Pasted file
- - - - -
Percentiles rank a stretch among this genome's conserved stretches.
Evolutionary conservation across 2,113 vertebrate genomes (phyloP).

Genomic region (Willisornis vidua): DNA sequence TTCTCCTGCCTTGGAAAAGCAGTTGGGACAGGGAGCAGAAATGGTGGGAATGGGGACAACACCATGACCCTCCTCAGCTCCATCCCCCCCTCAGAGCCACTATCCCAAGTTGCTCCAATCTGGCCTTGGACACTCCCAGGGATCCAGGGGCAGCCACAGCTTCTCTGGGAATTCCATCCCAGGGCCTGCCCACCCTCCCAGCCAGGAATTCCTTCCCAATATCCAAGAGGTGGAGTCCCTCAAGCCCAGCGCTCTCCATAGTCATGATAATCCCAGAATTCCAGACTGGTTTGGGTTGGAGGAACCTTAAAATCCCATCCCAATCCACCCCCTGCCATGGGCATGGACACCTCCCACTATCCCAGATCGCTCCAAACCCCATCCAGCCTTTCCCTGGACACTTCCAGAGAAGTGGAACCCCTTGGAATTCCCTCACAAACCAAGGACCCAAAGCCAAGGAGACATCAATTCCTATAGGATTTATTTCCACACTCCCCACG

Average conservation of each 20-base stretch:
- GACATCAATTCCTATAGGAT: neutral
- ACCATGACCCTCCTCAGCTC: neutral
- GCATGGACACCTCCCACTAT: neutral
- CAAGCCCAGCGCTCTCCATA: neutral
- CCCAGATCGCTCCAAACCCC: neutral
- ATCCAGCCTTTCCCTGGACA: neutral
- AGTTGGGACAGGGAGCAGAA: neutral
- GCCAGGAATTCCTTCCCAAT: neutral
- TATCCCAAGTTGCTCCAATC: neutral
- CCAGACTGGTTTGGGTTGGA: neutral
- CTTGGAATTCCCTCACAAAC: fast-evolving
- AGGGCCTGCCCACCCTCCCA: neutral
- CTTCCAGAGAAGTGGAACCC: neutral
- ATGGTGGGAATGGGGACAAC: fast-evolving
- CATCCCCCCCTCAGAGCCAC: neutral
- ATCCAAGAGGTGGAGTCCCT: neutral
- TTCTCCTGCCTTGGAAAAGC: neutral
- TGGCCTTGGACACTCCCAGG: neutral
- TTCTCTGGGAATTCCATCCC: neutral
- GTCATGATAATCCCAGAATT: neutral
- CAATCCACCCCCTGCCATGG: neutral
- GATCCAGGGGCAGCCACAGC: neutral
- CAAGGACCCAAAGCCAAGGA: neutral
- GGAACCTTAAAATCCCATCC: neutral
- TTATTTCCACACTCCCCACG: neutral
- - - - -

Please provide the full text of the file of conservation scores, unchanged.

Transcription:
Percentiles rank a stretch among this genome's conserved stretches.
Evolutionary conservation across 2,113 vertebrate genomes (phyloP).

Genomic region (Willisornis vidua): DNA sequence TTCTCCTGCCTTGGAAAAGCAGTTGGGACAGGGAGCAGAAATGGTGGGAATGGGGACAACACCATGACCCTCCTCAGCTCCATCCCCCCCTCAGAGCCACTATCCCAAGTTGCTCCAATCTGGCCTTGGACACTCCCAGGGATCCAGGGGCAGCCACAGCTTCTCTGGGAATTCCATCCCAGGGCCTGCCCACCCTCCCAGCCAGGAATTCCTTCCCAATATCCAAGAGGTGGAGTCCCTCAAGCCCAGCGCTCTCCATAGTCATGATAATCCCAGAATTCCAGACTGGTTTGGGTTGGAGGAACCTTAAAATCCCATCCCAATCCACCCCCTGCCATGGGCATGGACACCTCCCACTATCCCAGATCGCTCCAAACCCCATCCAGCCTTTCCCTGGACACTTCCAGAGAAGTGGAACCCCTTGGAATTCCCTCACAAACCAAGGACCCAAAGCCAAGGAGACATCAATTCCTATAGGATTTATTTCCACACTCCCCACG

Average conservation of each 20-base stretch:
- GACATCAATTCCTATAGGAT: neutral
- ACCATGACCCTCCTCAGCTC: neutral
- GCATGGACACCTCCCACTAT: neutral
- CAAGCCCAGCGCTCTCCATA: neutral
- CCCAGATCGCTCCAAACCCC: neutral
- ATCCAGCCTTTCCCTGGACA: neutral
- AGTTGGGACAGGGAGCAGAA: neutral
- GCCAGGAATTCCTTCCCAAT: neutral
- TATCCCAAGTTGCTCCAATC: neutral
- CCAGACTGGTTTGGGTTGGA: neutral
- CTTGGAATTCCCTCACAAAC: fast-evolving
- AGGGCCTGCCCACCCTCCCA: neutral
- CTTCCAGAGAAGTGGAACCC: neutral
- ATGGTGGGAATGGGGACAAC: fast-evolving
- CATCCCCCCCTCAGAGCCAC: neutral
- ATCCAAGAGGTGGAGTCCCT: neutral
- TTCTCCTGCCTTGGAAAAGC: neutral
- TGGCCTTGGACACTCCCAGG: neutral
- TTCTCTGGGAATTCCATCCC: neutral
- GTCATGATAATCCCAGAATT: neutral
- CAATCCACCCCCTGCCATGG: neutral
- GATCCAGGGGCAGCCACAGC: neutral
- CAAGGACCCAAAGCCAAGGA: neutral
- GGAACCTTAAAATCCCATCC: neutral
- TTATTTCCACACTCCCCACG: neutral